Snowden leaks spawn a different type of game, Top Secret
Thank you for your application to join the NSA Signals Intelligence Directorate. We will review your request and make a decision shortly.
Do not discuss your application with anyone.
NSA Careers Officer
That’s the email that arrived in my inbox a few moments after I completed my application to join the NSA’s Signals Intelligence Directorate.
Not really. But it is the email that arrived in my inbox after I began a demo of a new game now seeking funds on Kickstarter. Called Top Secret, the game is a branching narrative that changes based on your responses to a series of emails. If you ever read one of those “choose your own adventure” books as a kid, you know what a branching narrative is. It’s basically a story in which your decisions about what to do at key points changes the course of the story.
In this case, the story is based on the leak of thousands of classified NSA documents in 2013 by former CIA employee Edward Snowden (there’s no word on whether it will contain any references to alien encryption).
“You’ll investigate the journalists involved in the Snowden leaks and the methods they used to cover their tracks,” says the fundraising page’s description of the game, and “uncover real messages sent by Snowden at the time.”
The creator of the game, James Long, says emails will take varying amounts of time to be sent, which could add a nice tension to the game. For example, I’m still waiting to find out if I’ve been accepted by the NSA, so I’m kind of checking my email every couple of minutes.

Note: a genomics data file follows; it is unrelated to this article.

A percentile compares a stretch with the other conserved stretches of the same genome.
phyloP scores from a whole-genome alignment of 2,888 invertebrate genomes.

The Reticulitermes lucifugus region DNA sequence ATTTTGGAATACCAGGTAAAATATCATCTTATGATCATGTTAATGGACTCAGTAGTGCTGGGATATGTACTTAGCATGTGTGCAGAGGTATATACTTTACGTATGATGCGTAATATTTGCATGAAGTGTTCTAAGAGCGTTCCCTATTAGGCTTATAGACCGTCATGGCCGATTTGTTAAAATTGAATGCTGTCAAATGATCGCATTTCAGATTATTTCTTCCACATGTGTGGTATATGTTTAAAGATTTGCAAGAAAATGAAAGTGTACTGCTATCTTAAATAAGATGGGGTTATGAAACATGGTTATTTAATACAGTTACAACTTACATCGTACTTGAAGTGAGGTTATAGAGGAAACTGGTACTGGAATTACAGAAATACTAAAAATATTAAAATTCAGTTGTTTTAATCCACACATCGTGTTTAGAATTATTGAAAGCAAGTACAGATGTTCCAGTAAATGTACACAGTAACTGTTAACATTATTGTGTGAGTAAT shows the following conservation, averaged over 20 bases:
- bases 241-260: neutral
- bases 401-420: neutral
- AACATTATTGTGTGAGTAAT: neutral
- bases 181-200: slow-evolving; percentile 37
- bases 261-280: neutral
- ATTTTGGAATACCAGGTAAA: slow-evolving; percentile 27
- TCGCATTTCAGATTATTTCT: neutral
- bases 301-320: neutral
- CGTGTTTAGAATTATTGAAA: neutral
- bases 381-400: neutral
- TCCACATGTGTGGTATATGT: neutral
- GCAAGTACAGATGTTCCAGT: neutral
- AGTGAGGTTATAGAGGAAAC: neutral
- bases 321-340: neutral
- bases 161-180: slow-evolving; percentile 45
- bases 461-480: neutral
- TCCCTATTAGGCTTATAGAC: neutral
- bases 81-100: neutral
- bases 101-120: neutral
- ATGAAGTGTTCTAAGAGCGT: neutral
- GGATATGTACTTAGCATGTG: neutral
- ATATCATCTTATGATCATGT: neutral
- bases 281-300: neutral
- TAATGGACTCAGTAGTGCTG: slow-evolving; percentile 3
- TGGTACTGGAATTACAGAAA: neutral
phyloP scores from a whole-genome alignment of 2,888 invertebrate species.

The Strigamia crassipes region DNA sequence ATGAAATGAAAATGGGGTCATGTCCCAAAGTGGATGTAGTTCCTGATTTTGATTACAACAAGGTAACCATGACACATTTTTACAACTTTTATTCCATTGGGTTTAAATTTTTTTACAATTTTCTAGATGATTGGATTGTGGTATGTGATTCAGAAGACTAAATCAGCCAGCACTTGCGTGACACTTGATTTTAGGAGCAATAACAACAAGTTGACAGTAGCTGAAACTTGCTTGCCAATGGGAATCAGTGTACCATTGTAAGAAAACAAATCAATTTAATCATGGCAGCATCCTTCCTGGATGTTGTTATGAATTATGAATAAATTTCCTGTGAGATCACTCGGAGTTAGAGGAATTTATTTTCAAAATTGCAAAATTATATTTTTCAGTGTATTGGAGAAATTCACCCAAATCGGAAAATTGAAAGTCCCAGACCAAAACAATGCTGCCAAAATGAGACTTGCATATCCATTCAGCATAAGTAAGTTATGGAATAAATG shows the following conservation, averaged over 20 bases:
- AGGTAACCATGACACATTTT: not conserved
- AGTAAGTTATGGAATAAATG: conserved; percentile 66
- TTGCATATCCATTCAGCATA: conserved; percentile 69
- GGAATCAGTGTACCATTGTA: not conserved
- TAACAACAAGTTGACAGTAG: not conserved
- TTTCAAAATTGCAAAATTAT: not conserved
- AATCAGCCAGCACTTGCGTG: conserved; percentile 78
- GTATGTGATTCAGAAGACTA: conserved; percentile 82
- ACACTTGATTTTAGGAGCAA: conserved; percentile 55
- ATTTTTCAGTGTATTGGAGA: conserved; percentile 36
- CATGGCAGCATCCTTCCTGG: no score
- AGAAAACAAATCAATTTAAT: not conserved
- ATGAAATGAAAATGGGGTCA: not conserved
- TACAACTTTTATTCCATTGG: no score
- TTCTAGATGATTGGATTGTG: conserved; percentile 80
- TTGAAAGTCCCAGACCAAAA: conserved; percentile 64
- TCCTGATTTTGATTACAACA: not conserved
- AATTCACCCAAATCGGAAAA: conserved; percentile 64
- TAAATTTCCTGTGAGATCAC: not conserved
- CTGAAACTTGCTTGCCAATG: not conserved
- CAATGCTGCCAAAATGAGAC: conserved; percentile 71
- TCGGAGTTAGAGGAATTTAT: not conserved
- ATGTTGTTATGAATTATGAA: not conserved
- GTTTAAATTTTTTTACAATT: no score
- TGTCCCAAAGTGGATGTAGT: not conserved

“Playing by email adds new dimensions to traditional interactive fiction,” Long says on the Kickstarter page. “A delayed response can mean a character is busy, disinterested, or cautious. A quick reply can signify impatience, anger, or excitement. Top Secret injects meaning into both the contents and timing of a message.”
When you sign up for the game, you can also choose whether or not you want your messages coded using PGP, a type of encryption which stands for “pretty good privacy.” I chose that option, so I’m excited to work out exactly how to decipher the messages as they come in.
Long has been a game developer for four years, so it seems like he has the chops to pull the game off. Plus the working demo is a good sign.
If you want to pledge to help him finish the game — and play it once it’s done — it’ll cost £5 (about US$8, AU$11). The game, which will also be available in a digital version that can be played offline (without the email component), is expected to deliver in May 2016.
View original article: